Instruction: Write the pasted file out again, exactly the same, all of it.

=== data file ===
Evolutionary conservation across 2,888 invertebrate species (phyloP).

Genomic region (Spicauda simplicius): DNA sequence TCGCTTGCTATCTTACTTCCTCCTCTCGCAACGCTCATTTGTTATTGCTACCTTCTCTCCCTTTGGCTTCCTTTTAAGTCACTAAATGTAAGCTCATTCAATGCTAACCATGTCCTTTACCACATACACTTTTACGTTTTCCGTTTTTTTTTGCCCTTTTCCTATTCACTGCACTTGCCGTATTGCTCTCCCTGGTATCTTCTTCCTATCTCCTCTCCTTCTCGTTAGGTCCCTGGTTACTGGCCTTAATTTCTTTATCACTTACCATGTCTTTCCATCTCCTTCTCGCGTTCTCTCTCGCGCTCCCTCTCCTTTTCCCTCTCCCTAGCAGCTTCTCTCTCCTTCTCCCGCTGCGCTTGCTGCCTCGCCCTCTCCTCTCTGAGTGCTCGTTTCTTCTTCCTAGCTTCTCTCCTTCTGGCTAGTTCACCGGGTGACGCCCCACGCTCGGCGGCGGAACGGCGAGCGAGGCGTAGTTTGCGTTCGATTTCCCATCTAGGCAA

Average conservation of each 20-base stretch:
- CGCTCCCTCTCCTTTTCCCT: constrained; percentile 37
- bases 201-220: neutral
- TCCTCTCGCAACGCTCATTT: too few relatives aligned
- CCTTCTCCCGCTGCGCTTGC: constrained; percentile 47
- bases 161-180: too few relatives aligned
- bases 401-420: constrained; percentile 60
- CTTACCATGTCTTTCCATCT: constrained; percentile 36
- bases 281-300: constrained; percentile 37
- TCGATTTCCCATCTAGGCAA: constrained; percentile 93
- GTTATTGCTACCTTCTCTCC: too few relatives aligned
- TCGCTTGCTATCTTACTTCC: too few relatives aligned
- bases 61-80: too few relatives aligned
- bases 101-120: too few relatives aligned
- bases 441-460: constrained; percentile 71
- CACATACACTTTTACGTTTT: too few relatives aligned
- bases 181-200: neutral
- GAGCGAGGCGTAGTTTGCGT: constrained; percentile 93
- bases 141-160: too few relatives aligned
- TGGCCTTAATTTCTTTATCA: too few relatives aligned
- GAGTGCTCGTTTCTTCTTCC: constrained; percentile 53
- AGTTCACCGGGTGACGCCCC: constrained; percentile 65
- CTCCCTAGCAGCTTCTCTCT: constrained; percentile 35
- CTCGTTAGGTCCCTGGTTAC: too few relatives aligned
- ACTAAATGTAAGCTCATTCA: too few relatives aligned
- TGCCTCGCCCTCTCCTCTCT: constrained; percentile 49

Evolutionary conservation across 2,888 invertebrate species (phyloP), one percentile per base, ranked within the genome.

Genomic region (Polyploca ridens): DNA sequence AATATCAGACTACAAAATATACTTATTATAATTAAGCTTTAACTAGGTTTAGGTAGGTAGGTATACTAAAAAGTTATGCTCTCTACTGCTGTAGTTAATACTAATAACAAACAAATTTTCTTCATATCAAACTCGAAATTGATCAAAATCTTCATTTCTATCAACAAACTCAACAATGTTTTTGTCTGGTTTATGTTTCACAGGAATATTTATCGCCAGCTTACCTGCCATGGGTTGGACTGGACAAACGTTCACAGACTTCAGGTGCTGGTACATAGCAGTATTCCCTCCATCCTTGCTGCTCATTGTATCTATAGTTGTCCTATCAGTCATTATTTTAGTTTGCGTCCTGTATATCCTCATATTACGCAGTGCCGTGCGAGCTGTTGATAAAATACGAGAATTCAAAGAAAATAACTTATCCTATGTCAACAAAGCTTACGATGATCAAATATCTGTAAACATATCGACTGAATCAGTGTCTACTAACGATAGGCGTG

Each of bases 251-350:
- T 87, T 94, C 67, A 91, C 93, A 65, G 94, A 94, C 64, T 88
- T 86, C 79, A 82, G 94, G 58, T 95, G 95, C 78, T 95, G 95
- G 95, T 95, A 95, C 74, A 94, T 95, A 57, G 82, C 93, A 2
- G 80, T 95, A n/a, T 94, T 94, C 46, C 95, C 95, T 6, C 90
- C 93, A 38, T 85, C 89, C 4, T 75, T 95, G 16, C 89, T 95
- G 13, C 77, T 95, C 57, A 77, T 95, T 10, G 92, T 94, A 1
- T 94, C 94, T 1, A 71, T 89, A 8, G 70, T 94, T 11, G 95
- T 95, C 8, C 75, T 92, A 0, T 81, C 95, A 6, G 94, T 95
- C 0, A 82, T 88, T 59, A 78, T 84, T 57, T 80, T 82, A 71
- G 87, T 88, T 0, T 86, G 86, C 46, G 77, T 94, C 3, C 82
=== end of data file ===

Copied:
Evolutionary conservation across 2,888 invertebrate species (phyloP).

Genomic region (Spicauda simplicius): DNA sequence TCGCTTGCTATCTTACTTCCTCCTCTCGCAACGCTCATTTGTTATTGCTACCTTCTCTCCCTTTGGCTTCCTTTTAAGTCACTAAATGTAAGCTCATTCAATGCTAACCATGTCCTTTACCACATACACTTTTACGTTTTCCGTTTTTTTTTGCCCTTTTCCTATTCACTGCACTTGCCGTATTGCTCTCCCTGGTATCTTCTTCCTATCTCCTCTCCTTCTCGTTAGGTCCCTGGTTACTGGCCTTAATTTCTTTATCACTTACCATGTCTTTCCATCTCCTTCTCGCGTTCTCTCTCGCGCTCCCTCTCCTTTTCCCTCTCCCTAGCAGCTTCTCTCTCCTTCTCCCGCTGCGCTTGCTGCCTCGCCCTCTCCTCTCTGAGTGCTCGTTTCTTCTTCCTAGCTTCTCTCCTTCTGGCTAGTTCACCGGGTGACGCCCCACGCTCGGCGGCGGAACGGCGAGCGAGGCGTAGTTTGCGTTCGATTTCCCATCTAGGCAA

Average conservation of each 20-base stretch:
- CGCTCCCTCTCCTTTTCCCT: constrained; percentile 37
- bases 201-220: neutral
- TCCTCTCGCAACGCTCATTT: too few relatives aligned
- CCTTCTCCCGCTGCGCTTGC: constrained; percentile 47
- bases 161-180: too few relatives aligned
- bases 401-420: constrained; percentile 60
- CTTACCATGTCTTTCCATCT: constrained; percentile 36
- bases 281-300: constrained; percentile 37
- TCGATTTCCCATCTAGGCAA: constrained; percentile 93
- GTTATTGCTACCTTCTCTCC: too few relatives aligned
- TCGCTTGCTATCTTACTTCC: too few relatives aligned
- bases 61-80: too few relatives aligned
- bases 101-120: too few relatives aligned
- bases 441-460: constrained; percentile 71
- CACATACACTTTTACGTTTT: too few relatives aligned
- bases 181-200: neutral
- GAGCGAGGCGTAGTTTGCGT: constrained; percentile 93
- bases 141-160: too few relatives aligned
- TGGCCTTAATTTCTTTATCA: too few relatives aligned
- GAGTGCTCGTTTCTTCTTCC: constrained; percentile 53
- AGTTCACCGGGTGACGCCCC: constrained; percentile 65
- CTCCCTAGCAGCTTCTCTCT: constrained; percentile 35
- CTCGTTAGGTCCCTGGTTAC: too few relatives aligned
- ACTAAATGTAAGCTCATTCA: too few relatives aligned
- TGCCTCGCCCTCTCCTCTCT: constrained; percentile 49

Evolutionary conservation across 2,888 invertebrate species (phyloP), one percentile per base, ranked within the genome.

Genomic region (Polyploca ridens): DNA sequence AATATCAGACTACAAAATATACTTATTATAATTAAGCTTTAACTAGGTTTAGGTAGGTAGGTATACTAAAAAGTTATGCTCTCTACTGCTGTAGTTAATACTAATAACAAACAAATTTTCTTCATATCAAACTCGAAATTGATCAAAATCTTCATTTCTATCAACAAACTCAACAATGTTTTTGTCTGGTTTATGTTTCACAGGAATATTTATCGCCAGCTTACCTGCCATGGGTTGGACTGGACAAACGTTCACAGACTTCAGGTGCTGGTACATAGCAGTATTCCCTCCATCCTTGCTGCTCATTGTATCTATAGTTGTCCTATCAGTCATTATTTTAGTTTGCGTCCTGTATATCCTCATATTACGCAGTGCCGTGCGAGCTGTTGATAAAATACGAGAATTCAAAGAAAATAACTTATCCTATGTCAACAAAGCTTACGATGATCAAATATCTGTAAACATATCGACTGAATCAGTGTCTACTAACGATAGGCGTG

Each of bases 251-350:
- T 87, T 94, C 67, A 91, C 93, A 65, G 94, A 94, C 64, T 88
- T 86, C 79, A 82, G 94, G 58, T 95, G 95, C 78, T 95, G 95
- G 95, T 95, A 95, C 74, A 94, T 95, A 57, G 82, C 93, A 2
- G 80, T 95, A n/a, T 94, T 94, C 46, C 95, C 95, T 6, C 90
- C 93, A 38, T 85, C 89, C 4, T 75, T 95, G 16, C 89, T 95
- G 13, C 77, T 95, C 57, A 77, T 95, T 10, G 92, T 94, A 1
- T 94, C 94, T 1, A 71, T 89, A 8, G 70, T 94, T 11, G 95
- T 95, C 8, C 75, T 92, A 0, T 81, C 95, A 6, G 94, T 95
- C 0, A 82, T 88, T 59, A 78, T 84, T 57, T 80, T 82, A 71
- G 87, T 88, T 0, T 86, G 86, C 46, G 77, T 94, C 3, C 82